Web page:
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College English ( Integrated Course 4 )

College English ( Integrated Course 4 )

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College English ( Integrated Course 4 )

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  1. College English (Integrated Course 4) Unit 1: Fighting with the Forces of Nature Text A: The Icy Defender Napoleon Bonaparte

  2. I. Pre-Reading: Proverbs and Quotations Understand the following proverbs and quotations: 1. Nature, to be commanded, must be obeyed. ----Francis Bacon 2. An army marches on its stomach. 3. He that forecasts all perils will never sail the sea. 4. All delays are dangerous in war. ----John Drydon 5. In war, whichever side may call itself the victor, there are no winners, but all are losers. ----Nerille Chamberlain

  3. I. Pre-Reading: Proverbs and Quotations 6. The man who has made up his mind to win will never say “impossible.” ---Napoleon Bonaparte 7. I succeeded because I willed it; I never hesitated. ---Napoleon Bonaparte 8. To really understand a man we must judge him in misfortune. ---Napoleon Bonaparte 9. He who fears being conquered is sure of defeat. ---Napoleon Bonaparte

  4. II. Cultural Notes 1. Background Information Throughout the history of mankind, there have been many conquerors. Chengis Khan (http://163.sh.cn/jy/yyz/aq6/200411/31369.html) spent his entire life conquering neighboring peoples and expanding the Mongolian Empire. Many Roman Emperors did the same for the Roman empire—so much so that at one time they ruled modern-day Great Britain. Both the Mongolian and Roman Empires had their rise and fall in the distant past.

  5. II. Cultural Notes Yet if we want to examine conquerors, there is no need to go back that far. In 1812, Napoleon Bonaparte invaded Russia in a war of conquest which ended in failure. More than a century later, Adolf Hitler launched a massive military campaign against the Soviet Union, which again ended in failure.

  6. 2. Napoleon Bonaparte (1769-1821)(http://youth.furong.gov.cn/XXLR1.ASP?ID=5280) II. Cultural Notes

  7. II. Cultural Notes Napoleon Bonaparte (1769-1821)

  8. 3. The Battle of Waterloo(http://www.trabel.com/waterloo/waterloo-thebattle.htm) II. Cultural Notes Final and decisive action of the Napoleonic Wars, that effectively ended French domination of the European continent and brought about drastic changes in the political boundaries and the power balance of Europe. Fought on June 18, 1815, near Waterloo, in what is now Belgium, the battle ranks as a great turning point in modern history.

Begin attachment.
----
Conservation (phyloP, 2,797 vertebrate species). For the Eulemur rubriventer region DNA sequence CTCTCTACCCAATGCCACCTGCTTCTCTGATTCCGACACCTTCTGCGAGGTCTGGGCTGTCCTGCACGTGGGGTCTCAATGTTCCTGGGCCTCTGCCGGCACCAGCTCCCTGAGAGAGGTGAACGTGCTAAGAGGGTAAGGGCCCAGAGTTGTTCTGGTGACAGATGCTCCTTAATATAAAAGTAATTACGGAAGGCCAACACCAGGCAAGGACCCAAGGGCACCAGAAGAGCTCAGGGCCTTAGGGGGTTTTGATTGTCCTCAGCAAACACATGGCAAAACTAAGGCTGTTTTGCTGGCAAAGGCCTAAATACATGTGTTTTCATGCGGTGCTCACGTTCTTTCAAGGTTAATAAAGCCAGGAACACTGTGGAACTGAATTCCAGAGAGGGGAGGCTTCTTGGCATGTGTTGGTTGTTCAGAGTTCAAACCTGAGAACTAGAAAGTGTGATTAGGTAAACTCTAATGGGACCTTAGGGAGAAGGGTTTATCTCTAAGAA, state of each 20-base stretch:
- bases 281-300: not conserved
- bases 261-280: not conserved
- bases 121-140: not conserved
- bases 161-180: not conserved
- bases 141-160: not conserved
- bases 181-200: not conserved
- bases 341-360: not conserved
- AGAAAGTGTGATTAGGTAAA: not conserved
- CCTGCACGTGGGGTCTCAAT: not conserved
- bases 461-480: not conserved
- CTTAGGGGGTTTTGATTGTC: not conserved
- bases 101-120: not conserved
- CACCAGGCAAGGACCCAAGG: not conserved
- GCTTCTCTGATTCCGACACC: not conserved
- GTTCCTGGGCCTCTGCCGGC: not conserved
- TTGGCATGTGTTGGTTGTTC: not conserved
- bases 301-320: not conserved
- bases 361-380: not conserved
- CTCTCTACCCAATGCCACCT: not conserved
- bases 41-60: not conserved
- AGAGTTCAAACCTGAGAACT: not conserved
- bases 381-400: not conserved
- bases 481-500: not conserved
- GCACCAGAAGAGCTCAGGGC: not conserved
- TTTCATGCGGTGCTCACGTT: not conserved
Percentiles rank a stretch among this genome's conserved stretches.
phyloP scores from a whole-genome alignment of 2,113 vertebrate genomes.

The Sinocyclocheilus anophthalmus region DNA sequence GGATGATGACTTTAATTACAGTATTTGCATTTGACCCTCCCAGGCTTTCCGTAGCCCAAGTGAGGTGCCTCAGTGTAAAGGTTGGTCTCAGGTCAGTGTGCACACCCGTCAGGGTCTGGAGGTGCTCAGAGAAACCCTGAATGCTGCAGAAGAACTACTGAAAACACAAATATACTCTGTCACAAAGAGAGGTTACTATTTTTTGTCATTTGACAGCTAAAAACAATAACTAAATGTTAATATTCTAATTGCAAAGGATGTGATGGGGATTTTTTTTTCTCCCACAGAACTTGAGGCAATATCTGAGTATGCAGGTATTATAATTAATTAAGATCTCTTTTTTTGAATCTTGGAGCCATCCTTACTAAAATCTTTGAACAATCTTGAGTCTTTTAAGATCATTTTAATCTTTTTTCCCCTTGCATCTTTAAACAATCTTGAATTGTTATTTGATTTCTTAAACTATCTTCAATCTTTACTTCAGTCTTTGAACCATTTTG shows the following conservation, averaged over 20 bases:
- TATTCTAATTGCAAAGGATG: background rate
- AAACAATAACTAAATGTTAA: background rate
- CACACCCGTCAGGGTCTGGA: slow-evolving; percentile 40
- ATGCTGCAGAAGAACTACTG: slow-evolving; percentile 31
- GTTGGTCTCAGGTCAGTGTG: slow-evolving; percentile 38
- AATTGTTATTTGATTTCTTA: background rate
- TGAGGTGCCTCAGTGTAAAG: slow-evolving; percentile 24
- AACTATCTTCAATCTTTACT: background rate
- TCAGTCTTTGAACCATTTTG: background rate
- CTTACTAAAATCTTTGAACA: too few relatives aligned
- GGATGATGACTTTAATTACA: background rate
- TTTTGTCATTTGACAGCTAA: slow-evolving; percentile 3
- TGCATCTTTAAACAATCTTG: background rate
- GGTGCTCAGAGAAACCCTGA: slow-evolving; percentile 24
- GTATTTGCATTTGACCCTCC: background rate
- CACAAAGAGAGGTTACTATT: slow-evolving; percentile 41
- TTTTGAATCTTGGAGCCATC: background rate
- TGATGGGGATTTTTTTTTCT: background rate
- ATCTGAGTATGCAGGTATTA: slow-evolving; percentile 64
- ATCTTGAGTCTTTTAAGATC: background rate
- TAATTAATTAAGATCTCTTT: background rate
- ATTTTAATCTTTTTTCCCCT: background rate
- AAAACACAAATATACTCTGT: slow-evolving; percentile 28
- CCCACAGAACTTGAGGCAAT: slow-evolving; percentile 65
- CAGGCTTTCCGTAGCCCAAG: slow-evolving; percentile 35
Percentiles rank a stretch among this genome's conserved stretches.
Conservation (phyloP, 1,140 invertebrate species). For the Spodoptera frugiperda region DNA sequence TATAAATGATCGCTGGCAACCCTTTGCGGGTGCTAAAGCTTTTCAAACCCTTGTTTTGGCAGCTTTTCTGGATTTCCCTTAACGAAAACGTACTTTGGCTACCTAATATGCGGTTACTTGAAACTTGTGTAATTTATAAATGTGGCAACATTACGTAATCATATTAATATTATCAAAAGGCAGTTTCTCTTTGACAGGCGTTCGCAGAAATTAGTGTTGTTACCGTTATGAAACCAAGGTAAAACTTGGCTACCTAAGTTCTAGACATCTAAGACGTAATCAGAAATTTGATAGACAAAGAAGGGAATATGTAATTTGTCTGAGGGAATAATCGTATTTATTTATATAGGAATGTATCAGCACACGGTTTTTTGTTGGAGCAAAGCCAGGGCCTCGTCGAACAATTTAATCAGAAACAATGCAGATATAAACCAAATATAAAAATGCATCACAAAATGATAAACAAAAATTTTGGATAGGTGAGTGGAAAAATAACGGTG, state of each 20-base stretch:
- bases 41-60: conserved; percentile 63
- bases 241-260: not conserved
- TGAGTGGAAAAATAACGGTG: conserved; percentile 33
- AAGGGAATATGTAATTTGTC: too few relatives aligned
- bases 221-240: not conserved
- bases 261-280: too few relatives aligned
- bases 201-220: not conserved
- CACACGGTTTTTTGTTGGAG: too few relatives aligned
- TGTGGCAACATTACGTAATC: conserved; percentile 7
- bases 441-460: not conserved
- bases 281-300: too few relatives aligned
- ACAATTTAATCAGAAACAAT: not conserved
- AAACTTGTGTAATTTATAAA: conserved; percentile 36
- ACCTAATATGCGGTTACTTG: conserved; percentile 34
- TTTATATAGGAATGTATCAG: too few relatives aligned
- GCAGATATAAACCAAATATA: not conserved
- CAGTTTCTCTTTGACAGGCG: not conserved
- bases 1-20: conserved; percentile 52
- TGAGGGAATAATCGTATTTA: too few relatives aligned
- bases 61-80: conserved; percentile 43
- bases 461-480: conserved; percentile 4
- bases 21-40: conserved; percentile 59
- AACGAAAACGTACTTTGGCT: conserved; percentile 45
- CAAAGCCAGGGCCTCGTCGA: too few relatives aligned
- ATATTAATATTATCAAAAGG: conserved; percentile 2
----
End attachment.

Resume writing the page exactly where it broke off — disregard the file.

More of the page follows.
9. 4. Adolf Hitler (1889-1945)(http://www.spartacus.schoolnet.co.uk/GERhitler.htm) II. Cultural Notes German political and military leader and one of the 20th century’s most powerful dictators. He converted Germany into a fully militarized society and launched World War 2 in 1939.He hoped to conquer the world, and for a time dominated most of Europe and much of North Africa. He instituted sterilization and euthanasia measures to enforce his idea of racial purity among the German people and slaughtered millions of Jews and other nations.

  10. 5. Joseph Stalin (1879-1953) (http://www.spartacus.schoolnet.co.uk/RUSstalin.htm) II. Cultural Notes General secretary of the Communist Party of the Union of Soviet Socialist Republics and chairman of the Council of Ministers of the USSR. Under his leadership the USSR was built into a modern economic and military power that repelled Hitler’s armies in World War 2 and rivaled the United States during the Cold War period.

  11. 5. Siege of Leningrad II. Cultural Notes

  12. 6. Stalingrad II. Cultural Notes

  13. II. Cultural Notes 7. World War II (1939-1945) (http://www.bbc.co.uk/history/war/wwtwo/)

  14. II. Cultural Notes 7.World War II (1939-1945) A war whose European operations took place between the Axis powers (Germany, Italy and Japan) and the Allies (Britain, France, and later the USSR and the USA). China and other countries were also involved in the war, fighting against the aggression of Japan in Asia. The war in Europe started when Germany, under Adolf Hitler and the Nazis, invaded and took control of some European countries and Allies wanted to prevent German power from growing in this way. Britain declared war on

  15. II. Cultural Notes Germany in September 1939 when German troops entered Poland, and soon afterwards Winston Churchill, who in Britain is closely associated with the Allies’ victory in the war, became the British Prime Minister. In 1940 German air force attacked Britain repeatedly but was not successful, mainly because of the British victory in the Battle of Britain. In 1941 Germany invade Russia and Japan attacked Pearl Harbor, an action which brought the US into the war. In 1942 Japan expanded its control of Asia but

  16. II. Cultural Notes was later checked by Allied forces in the Pacific. In the same year, at the Battle of El Alamein, Allied forces began to defeat Germany and Italy in northern Africa. In 1943 the Allies landed in Italy and Russia began to advance on Germany from the east. In June 1944 the Allies invaded northern Europe with the Normandy landings and began to defeat Germany in Europe. The war ended in May 1945 when the Allies took control of Germany. Hitler killed himself, and Japan was defeated a few months later.